The transformation takes place across the board, including the bar-charts, the heatmap, the sample pair and probe pair charts, and in the export file.

Targets which do not have dilution data are hidden from view, to avoid mixing transformed and un-transformed data on the same chart.

If a measured data point falls below the bottom of the fitted curve or above the top of the fitted curve, it is transformed to a NaN floating value (not a number).  It is marked as such in the export file.

Sample dilutions and peak probe concentrations are saved in the FirePlex Worksheet File (extension .fws).  

Options

A number of modifications of the curve are possible.  These options are set by clicking the standard curve button to bring up the standard curve form.

Implementation

The measured data m is modeled as a function of target concentration c

m = A + B / (1 + (c/C0)^-M)

A is the lowest possible value of the measured data, A+B is the highest value (Y axis).
C0 is the inflection concentration (X axis).   M is a power coefficient which will vary according to the type of data.

The fitting is done by applying a general purpose mathematical optimizer to the problem

Minimize Σ(mi-f(xi))2\SIGMA (m_i - f(x_i))^2 by varying the parameters A,B,C0,M.  

An initial guess is generated by setting A to be lower than any of the measured data, and A+B higher than any of the measured data.    Then M and C0 are found by transforming the model into a form that is linear in C0 and M and applying least squares regression to extract the coefficients.  Given a good starting guess, the minimizer typically converges in a few dozen iterations (typically under 0.1 second per target).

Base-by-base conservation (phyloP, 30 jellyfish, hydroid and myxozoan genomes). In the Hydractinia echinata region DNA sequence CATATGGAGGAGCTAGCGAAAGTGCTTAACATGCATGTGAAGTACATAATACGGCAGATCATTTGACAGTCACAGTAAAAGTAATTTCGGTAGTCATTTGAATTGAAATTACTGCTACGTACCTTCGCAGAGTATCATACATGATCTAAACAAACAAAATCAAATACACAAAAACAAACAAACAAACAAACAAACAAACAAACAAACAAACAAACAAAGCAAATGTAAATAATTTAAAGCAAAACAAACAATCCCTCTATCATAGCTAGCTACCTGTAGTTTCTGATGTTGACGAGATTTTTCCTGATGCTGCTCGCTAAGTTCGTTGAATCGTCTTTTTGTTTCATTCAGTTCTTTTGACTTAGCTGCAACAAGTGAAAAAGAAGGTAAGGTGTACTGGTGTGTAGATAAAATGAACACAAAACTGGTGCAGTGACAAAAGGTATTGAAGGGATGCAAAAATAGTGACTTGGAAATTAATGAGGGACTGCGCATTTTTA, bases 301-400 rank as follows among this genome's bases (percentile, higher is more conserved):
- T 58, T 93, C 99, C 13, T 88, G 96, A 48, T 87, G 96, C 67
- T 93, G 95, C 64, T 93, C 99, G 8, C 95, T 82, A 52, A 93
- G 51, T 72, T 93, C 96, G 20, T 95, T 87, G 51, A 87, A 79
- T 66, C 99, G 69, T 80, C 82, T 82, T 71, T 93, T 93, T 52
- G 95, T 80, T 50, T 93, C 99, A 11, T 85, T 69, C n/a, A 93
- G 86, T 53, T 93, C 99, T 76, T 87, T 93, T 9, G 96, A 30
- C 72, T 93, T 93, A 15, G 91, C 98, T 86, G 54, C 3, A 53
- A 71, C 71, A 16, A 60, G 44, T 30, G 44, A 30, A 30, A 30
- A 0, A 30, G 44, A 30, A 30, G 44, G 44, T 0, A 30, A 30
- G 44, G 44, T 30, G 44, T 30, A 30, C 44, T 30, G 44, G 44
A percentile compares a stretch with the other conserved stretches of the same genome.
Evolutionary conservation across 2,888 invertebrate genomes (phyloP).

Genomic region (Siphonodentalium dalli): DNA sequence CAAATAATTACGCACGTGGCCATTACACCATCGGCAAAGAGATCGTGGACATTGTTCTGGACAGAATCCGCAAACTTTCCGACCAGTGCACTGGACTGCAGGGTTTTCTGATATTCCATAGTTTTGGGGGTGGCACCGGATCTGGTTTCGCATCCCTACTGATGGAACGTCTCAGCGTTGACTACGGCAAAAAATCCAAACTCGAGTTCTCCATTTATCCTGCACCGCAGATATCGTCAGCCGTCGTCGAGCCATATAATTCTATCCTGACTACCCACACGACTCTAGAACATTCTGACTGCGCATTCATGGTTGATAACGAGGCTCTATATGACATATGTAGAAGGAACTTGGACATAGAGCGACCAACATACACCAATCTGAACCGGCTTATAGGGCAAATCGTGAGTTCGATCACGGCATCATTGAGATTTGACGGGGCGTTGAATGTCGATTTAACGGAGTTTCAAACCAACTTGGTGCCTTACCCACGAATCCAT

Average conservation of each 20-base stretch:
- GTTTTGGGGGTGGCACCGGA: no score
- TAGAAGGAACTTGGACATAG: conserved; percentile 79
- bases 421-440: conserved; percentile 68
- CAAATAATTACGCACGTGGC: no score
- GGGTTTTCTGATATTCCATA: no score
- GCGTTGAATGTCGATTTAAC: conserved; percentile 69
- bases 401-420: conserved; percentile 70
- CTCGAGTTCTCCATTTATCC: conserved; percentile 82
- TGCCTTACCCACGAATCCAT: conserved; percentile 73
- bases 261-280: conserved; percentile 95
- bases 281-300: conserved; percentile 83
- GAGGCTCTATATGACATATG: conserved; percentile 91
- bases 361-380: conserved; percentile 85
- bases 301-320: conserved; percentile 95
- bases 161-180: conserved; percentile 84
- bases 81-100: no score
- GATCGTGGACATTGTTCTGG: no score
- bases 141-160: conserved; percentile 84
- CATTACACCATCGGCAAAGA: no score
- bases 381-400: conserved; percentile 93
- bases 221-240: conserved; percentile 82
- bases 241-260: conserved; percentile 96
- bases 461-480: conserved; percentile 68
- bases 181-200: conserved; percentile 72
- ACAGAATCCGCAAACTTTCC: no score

When a standard curve is present, normalization and background subtraction are skipped.  If there are negative control samples,  they are normally not subtracted.  Instead they are used to help define the MDD

If desired, the asymptote of the standard curve can be forced to match the blank level by selecting that checkbox on the standard curve popup, reducing the curve fit to a 3-parameter curve.

Outlier removal:

Peer outlier has a strong mathematical basis, but may reject quite good points if all the other points on the curve are very good.   Percentage outlier removal is recommended by the FDA.
"Bioanalytical Method Validation Guidance for Industry", US Dept. HHS, FDA, 05/24/2018

Troubleshooting

If the automatic outlier removal fails to remove a data point, it may be necessary to remove that well from the fit (either delete the well from the experiment, or from the plate, or else clear its dilution entry).

Since the curve has four parameters, at a very minimum samples for 4 distinct dilutions are needed.   Ideally 6-8 dilutions should be present to provide a more stable curve fit.   Replicates allow the deletion of outlier samples while keeping some samples at each dilution.

Notes
(*) Concentrations can also be added to a PLX file by opening it with a text editor and adding the concentration at the end of each analyte's line, preceded by a comma.

See also

Standard Curve Form
Help Front Page
Probe Table
Sample Table